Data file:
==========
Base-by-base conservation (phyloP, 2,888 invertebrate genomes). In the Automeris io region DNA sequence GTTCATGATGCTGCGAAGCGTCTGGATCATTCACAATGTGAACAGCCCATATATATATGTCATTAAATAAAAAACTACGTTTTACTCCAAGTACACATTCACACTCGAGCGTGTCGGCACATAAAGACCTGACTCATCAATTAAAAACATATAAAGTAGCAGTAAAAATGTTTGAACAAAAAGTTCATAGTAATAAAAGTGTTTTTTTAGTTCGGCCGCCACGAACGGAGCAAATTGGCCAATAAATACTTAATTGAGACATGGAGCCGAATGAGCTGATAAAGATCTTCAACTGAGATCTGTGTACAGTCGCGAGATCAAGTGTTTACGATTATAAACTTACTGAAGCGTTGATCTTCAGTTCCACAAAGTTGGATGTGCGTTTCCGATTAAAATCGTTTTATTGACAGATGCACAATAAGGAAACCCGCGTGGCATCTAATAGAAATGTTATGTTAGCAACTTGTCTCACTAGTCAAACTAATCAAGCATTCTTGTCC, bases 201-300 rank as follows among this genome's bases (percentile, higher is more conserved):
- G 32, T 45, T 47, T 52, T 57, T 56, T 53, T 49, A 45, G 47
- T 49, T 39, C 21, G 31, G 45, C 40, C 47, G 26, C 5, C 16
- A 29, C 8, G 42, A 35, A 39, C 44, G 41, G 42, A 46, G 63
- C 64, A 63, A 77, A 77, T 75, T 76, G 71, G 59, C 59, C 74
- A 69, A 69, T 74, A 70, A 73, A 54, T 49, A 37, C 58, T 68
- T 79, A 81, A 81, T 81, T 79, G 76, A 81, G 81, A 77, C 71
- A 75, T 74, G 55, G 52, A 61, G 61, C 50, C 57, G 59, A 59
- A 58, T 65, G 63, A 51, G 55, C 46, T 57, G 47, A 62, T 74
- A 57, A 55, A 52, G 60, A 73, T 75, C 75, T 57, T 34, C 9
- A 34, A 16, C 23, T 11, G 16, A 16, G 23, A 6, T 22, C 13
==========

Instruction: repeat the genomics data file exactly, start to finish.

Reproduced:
Base-by-base conservation (phyloP, 2,888 invertebrate genomes). In the Automeris io region DNA sequence GTTCATGATGCTGCGAAGCGTCTGGATCATTCACAATGTGAACAGCCCATATATATATGTCATTAAATAAAAAACTACGTTTTACTCCAAGTACACATTCACACTCGAGCGTGTCGGCACATAAAGACCTGACTCATCAATTAAAAACATATAAAGTAGCAGTAAAAATGTTTGAACAAAAAGTTCATAGTAATAAAAGTGTTTTTTTAGTTCGGCCGCCACGAACGGAGCAAATTGGCCAATAAATACTTAATTGAGACATGGAGCCGAATGAGCTGATAAAGATCTTCAACTGAGATCTGTGTACAGTCGCGAGATCAAGTGTTTACGATTATAAACTTACTGAAGCGTTGATCTTCAGTTCCACAAAGTTGGATGTGCGTTTCCGATTAAAATCGTTTTATTGACAGATGCACAATAAGGAAACCCGCGTGGCATCTAATAGAAATGTTATGTTAGCAACTTGTCTCACTAGTCAAACTAATCAAGCATTCTTGTCC, bases 201-300 rank as follows among this genome's bases (percentile, higher is more conserved):
- G 32, T 45, T 47, T 52, T 57, T 56, T 53, T 49, A 45, G 47
- T 49, T 39, C 21, G 31, G 45, C 40, C 47, G 26, C 5, C 16
- A 29, C 8, G 42, A 35, A 39, C 44, G 41, G 42, A 46, G 63
- C 64, A 63, A 77, A 77, T 75, T 76, G 71, G 59, C 59, C 74
- A 69, A 69, T 74, A 70, A 73, A 54, T 49, A 37, C 58, T 68
- T 79, A 81, A 81, T 81, T 79, G 76, A 81, G 81, A 77, C 71
- A 75, T 74, G 55, G 52, A 61, G 61, C 50, C 57, G 59, A 59
- A 58, T 65, G 63, A 51, G 55, C 46, T 57, G 47, A 62, T 74
- A 57, A 55, A 52, G 60, A 73, T 75, C 75, T 57, T 34, C 9
- A 34, A 16, C 23, T 11, G 16, A 16, G 23, A 6, T 22, C 13